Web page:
Bloomberg News

Ore-Ship Rents Rise as Barclays Says Chinese Demand May Build

October 19, 2011

Oct. 19 (Bloomberg) -- Rents for capesize vessels that haul iron ore rose as Barclays Capital said lower prices for the steelmaking raw material may spur demand for shipments to China.

Daily rates gained 0.8 percent to $29,918, according to the Baltic Exchange in London, after dropping 5.3 percent from the 10-month high reached Oct. 14. Capesizes are the biggest vessels tracked by the Baltic Dry Index, a broader gauge of commodity- shipping rates, which increased 0.2 percent to 2,140.

Monthly iron-ore shipments to China, the top steelmaker globally, will average 60 million metric tons from September through December, UBS AG said in a report dated Oct. 13. That would exceed the record 59 million tons imported in the first quarter of 2011, data compiled by Bloomberg show.

“We expect freight rates on routes carrying iron ore to China to maintain the current state of buoyancy for a few more weeks,” Barclays analysts including Miswin Mahesh in London said in an e-mailed report today. Rents for capesizes on the Brazil-to-China iron-ore route gained 2.2 percent to the highest level since November, according to the exchange.

Prices for iron ore imported into the Chinese city of Tianjin retreated for an eighth session, declining 1.7 percent to $147.70 a ton, according to figures from The Steel Index Ltd.

Still, capesize rates may be “lower by year end” because of steel prices that have dropped to a 10-month low in China and fewer building projects in the country, according to Barclays. Hire costs are up 50 percent in 2011 and have more than tripled since the start of August.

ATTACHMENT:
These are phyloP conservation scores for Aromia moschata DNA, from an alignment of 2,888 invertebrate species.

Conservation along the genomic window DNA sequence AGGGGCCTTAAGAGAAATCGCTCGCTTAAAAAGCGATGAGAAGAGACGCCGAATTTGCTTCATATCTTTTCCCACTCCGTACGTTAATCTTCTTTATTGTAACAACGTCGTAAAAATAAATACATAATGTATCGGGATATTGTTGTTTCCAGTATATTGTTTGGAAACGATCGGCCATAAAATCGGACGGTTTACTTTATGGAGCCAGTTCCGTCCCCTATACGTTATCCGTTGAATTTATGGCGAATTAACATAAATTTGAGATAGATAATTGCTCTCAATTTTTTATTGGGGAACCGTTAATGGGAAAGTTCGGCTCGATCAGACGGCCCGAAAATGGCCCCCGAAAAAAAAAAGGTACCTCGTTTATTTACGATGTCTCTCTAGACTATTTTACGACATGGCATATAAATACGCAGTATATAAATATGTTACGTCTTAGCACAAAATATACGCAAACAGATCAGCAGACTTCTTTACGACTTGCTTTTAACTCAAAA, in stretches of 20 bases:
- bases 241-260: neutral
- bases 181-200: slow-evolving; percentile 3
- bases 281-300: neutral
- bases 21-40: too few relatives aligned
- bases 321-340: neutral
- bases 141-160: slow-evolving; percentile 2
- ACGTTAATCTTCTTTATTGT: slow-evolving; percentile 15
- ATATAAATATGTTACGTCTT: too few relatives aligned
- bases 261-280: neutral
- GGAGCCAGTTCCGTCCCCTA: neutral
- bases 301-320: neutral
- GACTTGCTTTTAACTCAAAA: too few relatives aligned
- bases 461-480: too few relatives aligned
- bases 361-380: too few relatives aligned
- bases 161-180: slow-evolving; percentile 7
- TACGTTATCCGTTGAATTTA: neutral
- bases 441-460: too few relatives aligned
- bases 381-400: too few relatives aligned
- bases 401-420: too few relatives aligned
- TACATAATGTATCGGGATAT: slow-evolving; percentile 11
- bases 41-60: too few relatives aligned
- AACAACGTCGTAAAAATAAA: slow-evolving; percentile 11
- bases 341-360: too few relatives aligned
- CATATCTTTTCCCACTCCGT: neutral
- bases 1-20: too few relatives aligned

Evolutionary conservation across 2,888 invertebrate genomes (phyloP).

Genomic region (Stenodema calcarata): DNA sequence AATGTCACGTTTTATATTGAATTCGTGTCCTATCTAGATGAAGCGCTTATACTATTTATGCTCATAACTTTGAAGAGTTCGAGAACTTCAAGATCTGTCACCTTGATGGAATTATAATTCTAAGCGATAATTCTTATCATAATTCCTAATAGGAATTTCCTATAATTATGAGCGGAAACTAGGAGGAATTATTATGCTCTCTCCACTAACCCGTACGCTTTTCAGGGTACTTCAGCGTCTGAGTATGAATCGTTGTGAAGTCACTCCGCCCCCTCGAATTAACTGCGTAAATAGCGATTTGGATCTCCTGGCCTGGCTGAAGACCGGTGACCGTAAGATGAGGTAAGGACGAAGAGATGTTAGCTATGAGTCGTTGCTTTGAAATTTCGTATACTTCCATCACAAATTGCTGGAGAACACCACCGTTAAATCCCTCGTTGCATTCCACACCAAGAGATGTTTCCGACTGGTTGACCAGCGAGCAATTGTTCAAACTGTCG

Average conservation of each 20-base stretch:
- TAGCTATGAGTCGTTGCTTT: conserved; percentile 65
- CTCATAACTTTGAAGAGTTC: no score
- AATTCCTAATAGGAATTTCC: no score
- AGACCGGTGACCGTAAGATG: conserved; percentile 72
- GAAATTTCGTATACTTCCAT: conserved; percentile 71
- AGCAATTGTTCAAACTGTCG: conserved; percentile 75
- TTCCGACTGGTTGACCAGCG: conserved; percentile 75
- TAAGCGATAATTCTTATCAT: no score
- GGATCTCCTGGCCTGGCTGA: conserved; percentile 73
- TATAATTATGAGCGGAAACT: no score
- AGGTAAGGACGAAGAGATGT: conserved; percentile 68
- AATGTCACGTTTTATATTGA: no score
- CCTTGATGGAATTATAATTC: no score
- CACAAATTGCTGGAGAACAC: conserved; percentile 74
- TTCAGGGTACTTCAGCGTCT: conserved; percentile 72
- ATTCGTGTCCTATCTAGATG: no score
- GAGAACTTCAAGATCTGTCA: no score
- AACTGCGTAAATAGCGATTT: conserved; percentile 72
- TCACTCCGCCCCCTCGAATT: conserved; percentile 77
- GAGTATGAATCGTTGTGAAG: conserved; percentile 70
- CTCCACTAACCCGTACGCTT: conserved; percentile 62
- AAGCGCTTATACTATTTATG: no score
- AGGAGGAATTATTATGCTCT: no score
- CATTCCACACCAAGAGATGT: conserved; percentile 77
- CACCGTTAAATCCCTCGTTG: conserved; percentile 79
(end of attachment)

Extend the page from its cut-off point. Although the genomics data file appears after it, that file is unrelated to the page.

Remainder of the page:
Ore Stockpiles

Lower Chinese steel prices are weighing on profits, spurring some producers to consider advancing maintenance or cutting output, according to the report. Iron-ore restocking is likely to be limited as “financial restraints” curb new construction work, Barclays said.

Bookings of capesizes in the spot, or single-voyage, market dwindled to a single vessel today, Omar Nokta, a New York-based analyst at investment bank Dahlman Rose & Co., wrote in an e- mailed report.

Daily rents for panamax ships, the largest that can navigate the Panama Canal, declined 0.7 percent to $16,708. Supramaxes, about 25 percent smaller, increased for a 32nd session in a row, rising 0.3 percent to $16,851. Handysize ships, the smallest tracked by the index, decreased 0.1 percent to $11,968.

--Editors: Dan Weeks, Sharon Lindores.

To contact the reporter on this story: Rob Sheridan in London at rsheridan6@bloomberg.net

To contact the editor responsible for this story: Alaric Nightingale at anightingal1@bloomberg.net


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